Clearly, the concept of mentoring is a good one and rarely do I hear managers argue against the idea. What I do hear said, though, and by many managers too, is that informal mentoring relationships develop naturally, in and out of the workplace, and to "contrive" to make such relationships happen at work is a dangerous move. And I totally get that argument. It"s probably better when a mentoring relationship occurs naturally, because the two people involved have sort of self-selected each other and they first build trust and rapport, which means that the bond is already there before the mentoring element of the relationship develops. If you feel that the informal approach is working well for you in your business at present, then maybe leave well enough alone.

That said, in my experience, what you will likely find if you look closely at the informal approach in your business right now, is that a few ad-hoc mentoring relationships do exist – and are undoubtedly good for those involved – but the majority of managers aren"t involved in such relationships and as such aren"t benefitting.

So yes, it"s always preferable that the relationships develop naturally, but if you want your wider management team to benefit from mentoring, then you will likely have to devise a program which "nudges" people down the mentoring route. And if you follow some of the basic messages from this article, then at least you will devise a formal approach which makes the most of those semi-contrived relationships. Here are some general points to consider about effective mentoring programs.

1. Key Principles

Generally, the following principles should guide whatever approach to mentoring you adopt in your business:

  • It should be structured, but flexible enough to allow relationships to develop naturally over time.
  • It should be people-centric in its approach – do it for the people involved and, over time, that will produce a range of benefits for the business.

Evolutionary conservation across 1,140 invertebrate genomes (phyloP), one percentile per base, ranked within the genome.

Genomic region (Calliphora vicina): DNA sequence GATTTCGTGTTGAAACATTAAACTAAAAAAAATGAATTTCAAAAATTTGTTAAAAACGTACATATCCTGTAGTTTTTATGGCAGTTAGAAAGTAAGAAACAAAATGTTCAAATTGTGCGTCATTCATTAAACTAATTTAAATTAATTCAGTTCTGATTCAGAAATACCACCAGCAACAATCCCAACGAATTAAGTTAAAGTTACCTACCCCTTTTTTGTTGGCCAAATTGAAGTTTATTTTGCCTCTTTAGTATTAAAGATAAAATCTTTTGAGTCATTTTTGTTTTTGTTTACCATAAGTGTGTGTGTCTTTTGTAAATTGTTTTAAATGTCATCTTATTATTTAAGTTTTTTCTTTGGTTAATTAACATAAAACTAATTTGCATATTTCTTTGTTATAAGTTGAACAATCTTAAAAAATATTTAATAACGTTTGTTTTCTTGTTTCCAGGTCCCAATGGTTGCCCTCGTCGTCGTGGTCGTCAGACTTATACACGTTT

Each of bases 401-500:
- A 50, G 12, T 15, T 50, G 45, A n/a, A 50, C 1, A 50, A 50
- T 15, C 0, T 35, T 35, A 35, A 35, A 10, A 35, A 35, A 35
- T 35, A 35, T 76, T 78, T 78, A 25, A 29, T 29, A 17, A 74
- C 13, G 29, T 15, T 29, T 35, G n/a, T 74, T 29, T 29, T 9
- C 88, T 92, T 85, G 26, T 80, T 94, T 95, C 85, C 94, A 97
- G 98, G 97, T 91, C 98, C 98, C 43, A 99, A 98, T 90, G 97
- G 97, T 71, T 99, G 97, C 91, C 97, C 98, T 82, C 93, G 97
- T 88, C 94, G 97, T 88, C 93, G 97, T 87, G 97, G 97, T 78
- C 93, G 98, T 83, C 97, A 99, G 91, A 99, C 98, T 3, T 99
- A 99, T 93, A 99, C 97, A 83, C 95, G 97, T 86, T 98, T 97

• It should have a broad development focus and the key "areas for development" should be defined so that all mentor-mentee relationships focus on similar areas.
  • As mentioned, you need to recognize that mentoring is "relationship-based" so issues such as trust, confidentiality, communication skills, compatibility are all important considerations and need to be accounted for in how you design and implement the program.

2. Mentoring Model

Any successful Mentoring Programme must consider four interdependent dimensions:

a) The Business

  • Does the culture within your business currently support the mentoring concept?
  • Are there already strong relationships between your senior and more junior leaders?
  • Are you willing to provide the necessary resources and support to underpin the mentoring program?

b) The Program

  • What are the specific goals for the program?
  • What will the program entail?
  • How will mentors and mentees be matched up?
  • How long will the relationship last for each mentor-mentee grouping?

The following key tasks are essential in devising and implementing the program:

This framework can serve to guide you in terms of asking questions about your existing approach, or in helping you to plan the way ahead to get one off the ground.

c) The Participants

  • Will the mentors and the mentees be committed to the concept?
  • Do the mentors have the required "mentoring" skills at present?

d) The Development

  • How will the tangible developmental outcomes for each individual be defined?